Occassional thoughts about orienteering

Tuesday, May 08, 2007

"I choked, I caved under the pressure..."


I choked. I caved under the pressure, so I started to collect data from Olympians. What they were telling me was a lot different than what I thought. I was trying as hard as I could on every shot to get it in the 10 ring. I was very outcome oriented, and the Olympic champions were telling me not to be outcome oriented, not to try to win. They said you should try to execute. The process is more important than the outcome.

The quote is from a guy named Lanny Bassham. He's talking about his experience in the 1972 Olympics where he competed in shooting. At the next Olympics, he won.

I came across the quote in a NY Times article about Bassham's work with professional golfers. The quote struck me as relevant for a lot of situations, including orienteering - the idea of focusing on process rather than outcome.

I Googled Bassham and came across his web page where he sells his ideas in a wide range of applications, from shooting to golf to "dog sports" to beauty pageants.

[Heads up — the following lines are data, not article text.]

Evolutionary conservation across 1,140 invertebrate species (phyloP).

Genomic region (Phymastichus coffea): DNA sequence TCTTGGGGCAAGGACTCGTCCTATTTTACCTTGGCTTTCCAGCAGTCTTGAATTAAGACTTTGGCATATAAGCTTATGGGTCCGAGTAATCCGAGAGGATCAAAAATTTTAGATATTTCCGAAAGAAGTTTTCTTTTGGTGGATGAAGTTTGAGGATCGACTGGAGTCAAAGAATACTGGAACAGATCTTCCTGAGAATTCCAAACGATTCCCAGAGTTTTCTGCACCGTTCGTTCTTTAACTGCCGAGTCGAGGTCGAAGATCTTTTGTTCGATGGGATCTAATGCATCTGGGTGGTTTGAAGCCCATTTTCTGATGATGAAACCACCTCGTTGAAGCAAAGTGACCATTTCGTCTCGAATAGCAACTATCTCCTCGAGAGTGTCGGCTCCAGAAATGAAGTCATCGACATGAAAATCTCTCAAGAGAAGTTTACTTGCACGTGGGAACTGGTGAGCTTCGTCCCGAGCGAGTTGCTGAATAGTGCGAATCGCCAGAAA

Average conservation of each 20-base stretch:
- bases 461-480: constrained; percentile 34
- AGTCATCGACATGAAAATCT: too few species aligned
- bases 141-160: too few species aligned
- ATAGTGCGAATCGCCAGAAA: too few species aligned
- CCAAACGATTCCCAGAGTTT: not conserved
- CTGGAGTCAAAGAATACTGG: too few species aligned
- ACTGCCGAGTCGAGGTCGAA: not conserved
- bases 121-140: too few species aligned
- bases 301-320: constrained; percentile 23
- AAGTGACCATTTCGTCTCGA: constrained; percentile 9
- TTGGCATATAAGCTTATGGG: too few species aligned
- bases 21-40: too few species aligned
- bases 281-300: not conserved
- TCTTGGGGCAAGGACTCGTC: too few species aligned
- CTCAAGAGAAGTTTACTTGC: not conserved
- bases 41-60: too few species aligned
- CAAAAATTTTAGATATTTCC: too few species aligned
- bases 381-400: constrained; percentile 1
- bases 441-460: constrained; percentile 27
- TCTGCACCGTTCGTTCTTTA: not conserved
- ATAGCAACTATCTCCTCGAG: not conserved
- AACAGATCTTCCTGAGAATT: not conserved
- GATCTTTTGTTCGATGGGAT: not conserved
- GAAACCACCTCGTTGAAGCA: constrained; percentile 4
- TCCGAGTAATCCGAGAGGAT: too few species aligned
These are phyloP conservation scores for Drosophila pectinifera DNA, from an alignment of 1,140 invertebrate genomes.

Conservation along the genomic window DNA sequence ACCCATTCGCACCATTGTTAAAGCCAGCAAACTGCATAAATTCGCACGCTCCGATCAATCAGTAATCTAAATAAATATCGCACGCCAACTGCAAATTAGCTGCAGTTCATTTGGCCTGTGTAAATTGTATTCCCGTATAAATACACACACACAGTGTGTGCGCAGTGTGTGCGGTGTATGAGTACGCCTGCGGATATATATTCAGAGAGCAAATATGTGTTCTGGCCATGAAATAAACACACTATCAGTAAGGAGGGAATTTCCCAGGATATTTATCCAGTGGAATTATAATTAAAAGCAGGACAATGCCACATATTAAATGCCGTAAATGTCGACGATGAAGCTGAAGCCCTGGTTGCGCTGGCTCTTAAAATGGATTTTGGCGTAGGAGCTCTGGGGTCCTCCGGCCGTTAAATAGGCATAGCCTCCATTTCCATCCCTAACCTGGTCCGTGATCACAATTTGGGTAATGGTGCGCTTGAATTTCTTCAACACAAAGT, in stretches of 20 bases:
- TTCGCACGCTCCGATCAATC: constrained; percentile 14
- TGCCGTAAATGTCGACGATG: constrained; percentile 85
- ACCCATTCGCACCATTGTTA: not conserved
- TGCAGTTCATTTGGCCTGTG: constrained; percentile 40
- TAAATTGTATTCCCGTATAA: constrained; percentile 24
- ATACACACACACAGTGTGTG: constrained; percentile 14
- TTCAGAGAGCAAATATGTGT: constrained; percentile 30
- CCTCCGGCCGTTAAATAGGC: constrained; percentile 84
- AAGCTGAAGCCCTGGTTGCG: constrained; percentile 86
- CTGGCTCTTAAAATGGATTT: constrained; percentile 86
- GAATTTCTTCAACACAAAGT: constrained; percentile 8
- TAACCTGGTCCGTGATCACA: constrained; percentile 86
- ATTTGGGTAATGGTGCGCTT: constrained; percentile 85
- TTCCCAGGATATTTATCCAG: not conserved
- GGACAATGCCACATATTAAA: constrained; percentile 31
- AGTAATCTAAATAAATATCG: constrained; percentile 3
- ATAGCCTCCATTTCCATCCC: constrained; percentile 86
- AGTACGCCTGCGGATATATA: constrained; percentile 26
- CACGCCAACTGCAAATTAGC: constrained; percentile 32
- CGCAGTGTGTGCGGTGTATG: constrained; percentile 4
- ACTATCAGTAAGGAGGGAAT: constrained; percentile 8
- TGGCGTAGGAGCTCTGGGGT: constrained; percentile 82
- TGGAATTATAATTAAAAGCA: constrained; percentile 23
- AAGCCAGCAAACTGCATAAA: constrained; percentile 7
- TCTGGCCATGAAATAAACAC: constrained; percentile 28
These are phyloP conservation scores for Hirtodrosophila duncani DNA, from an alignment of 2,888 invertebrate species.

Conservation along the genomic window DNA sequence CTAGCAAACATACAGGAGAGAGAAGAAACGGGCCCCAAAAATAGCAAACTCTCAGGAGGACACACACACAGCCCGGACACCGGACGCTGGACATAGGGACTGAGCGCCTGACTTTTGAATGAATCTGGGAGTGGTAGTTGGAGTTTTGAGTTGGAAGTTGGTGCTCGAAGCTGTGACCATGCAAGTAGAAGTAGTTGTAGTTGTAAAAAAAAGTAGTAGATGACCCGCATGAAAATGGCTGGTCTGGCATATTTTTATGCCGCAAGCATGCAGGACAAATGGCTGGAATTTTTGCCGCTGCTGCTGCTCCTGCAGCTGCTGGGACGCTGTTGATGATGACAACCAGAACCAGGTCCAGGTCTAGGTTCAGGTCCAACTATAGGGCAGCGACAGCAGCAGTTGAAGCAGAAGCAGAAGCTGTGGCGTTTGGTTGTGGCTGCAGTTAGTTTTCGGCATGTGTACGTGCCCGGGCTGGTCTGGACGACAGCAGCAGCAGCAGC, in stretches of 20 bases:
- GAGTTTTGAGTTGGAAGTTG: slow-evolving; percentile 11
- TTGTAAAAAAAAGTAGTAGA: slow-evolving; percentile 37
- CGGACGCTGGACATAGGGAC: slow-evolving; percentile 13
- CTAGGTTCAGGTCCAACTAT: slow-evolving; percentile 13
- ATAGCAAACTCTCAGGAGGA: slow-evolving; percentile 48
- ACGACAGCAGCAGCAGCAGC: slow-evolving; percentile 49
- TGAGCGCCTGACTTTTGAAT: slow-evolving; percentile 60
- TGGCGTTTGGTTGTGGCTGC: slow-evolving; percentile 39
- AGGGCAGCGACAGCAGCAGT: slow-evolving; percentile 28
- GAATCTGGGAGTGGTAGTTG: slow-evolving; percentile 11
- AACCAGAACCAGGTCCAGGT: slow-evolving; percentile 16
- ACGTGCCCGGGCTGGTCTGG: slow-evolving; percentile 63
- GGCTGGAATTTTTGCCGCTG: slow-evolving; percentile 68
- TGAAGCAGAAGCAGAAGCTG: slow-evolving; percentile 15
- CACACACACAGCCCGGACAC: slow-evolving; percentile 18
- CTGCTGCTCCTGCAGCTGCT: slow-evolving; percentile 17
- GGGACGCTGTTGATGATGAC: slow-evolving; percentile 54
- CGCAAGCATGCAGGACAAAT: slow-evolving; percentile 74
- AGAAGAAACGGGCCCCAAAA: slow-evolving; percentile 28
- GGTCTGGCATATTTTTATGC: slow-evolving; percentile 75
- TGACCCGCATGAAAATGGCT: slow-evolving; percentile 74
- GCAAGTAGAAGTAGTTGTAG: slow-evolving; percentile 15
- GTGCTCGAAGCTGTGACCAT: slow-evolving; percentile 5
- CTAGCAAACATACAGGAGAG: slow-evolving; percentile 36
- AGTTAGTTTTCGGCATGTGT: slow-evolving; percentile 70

Back to okansas.blogspot.com.

posted by Michael | 8:18 PM


If you read any sports psychology book it will tell you exactly the same thing
This topic has been on my mind for a long time.

I completely agree this approach is very applicable, perhaps essential, to orienteering, and probably other sports, such as the shooting sports, and golf. (Actually with golf, I am completely baffled as to how to achieve peak performance in a competive setting.)

However I don't think this "process over outcome" approach applies at to combative or head to head sports. Even in straight running races, I think a focus on winning, or other success goal, during the event, is actually quite essential to peak performance. Still process cannot be completely excluded either. (Biathlon (winter version) might defy categorization.)

On the other hand, I believe there is a very important role for goal oriented focus in orienteering, and most other sports, and that is during training, where I think this provides important motivation and discipline.
The previous post was by EricW
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